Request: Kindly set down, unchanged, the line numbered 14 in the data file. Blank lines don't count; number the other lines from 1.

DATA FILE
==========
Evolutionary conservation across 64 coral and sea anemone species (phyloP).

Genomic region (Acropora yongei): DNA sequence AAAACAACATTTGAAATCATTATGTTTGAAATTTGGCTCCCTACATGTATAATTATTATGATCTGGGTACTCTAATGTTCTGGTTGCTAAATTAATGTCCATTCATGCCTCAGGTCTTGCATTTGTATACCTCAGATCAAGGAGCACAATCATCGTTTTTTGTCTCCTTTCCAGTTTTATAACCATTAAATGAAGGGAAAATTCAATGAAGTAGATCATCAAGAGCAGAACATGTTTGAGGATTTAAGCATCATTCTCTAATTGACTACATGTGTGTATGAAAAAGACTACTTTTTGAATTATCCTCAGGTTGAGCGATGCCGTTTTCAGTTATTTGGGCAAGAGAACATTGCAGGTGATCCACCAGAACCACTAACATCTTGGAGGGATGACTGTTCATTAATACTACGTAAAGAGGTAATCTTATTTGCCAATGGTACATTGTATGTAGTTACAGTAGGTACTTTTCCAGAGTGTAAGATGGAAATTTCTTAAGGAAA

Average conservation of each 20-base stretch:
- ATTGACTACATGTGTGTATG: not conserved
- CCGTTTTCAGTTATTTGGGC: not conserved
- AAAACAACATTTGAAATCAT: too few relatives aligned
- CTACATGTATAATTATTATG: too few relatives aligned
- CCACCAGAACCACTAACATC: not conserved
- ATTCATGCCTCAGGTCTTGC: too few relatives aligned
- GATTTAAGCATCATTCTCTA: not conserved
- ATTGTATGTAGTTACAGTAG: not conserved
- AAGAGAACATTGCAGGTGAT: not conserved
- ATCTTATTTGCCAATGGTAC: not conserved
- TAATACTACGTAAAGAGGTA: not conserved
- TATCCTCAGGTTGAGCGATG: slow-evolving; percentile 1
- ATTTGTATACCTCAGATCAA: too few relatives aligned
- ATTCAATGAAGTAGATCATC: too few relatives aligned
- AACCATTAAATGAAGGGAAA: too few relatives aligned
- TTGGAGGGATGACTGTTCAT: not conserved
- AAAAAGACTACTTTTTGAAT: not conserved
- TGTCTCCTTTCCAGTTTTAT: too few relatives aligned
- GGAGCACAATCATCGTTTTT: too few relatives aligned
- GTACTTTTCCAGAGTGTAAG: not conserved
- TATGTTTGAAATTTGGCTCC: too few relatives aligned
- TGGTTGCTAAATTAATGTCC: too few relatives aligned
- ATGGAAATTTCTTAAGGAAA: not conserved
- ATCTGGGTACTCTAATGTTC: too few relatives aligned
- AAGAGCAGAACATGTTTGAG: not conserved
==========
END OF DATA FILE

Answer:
- TAATACTACGTAAAGAGGTA: not conserved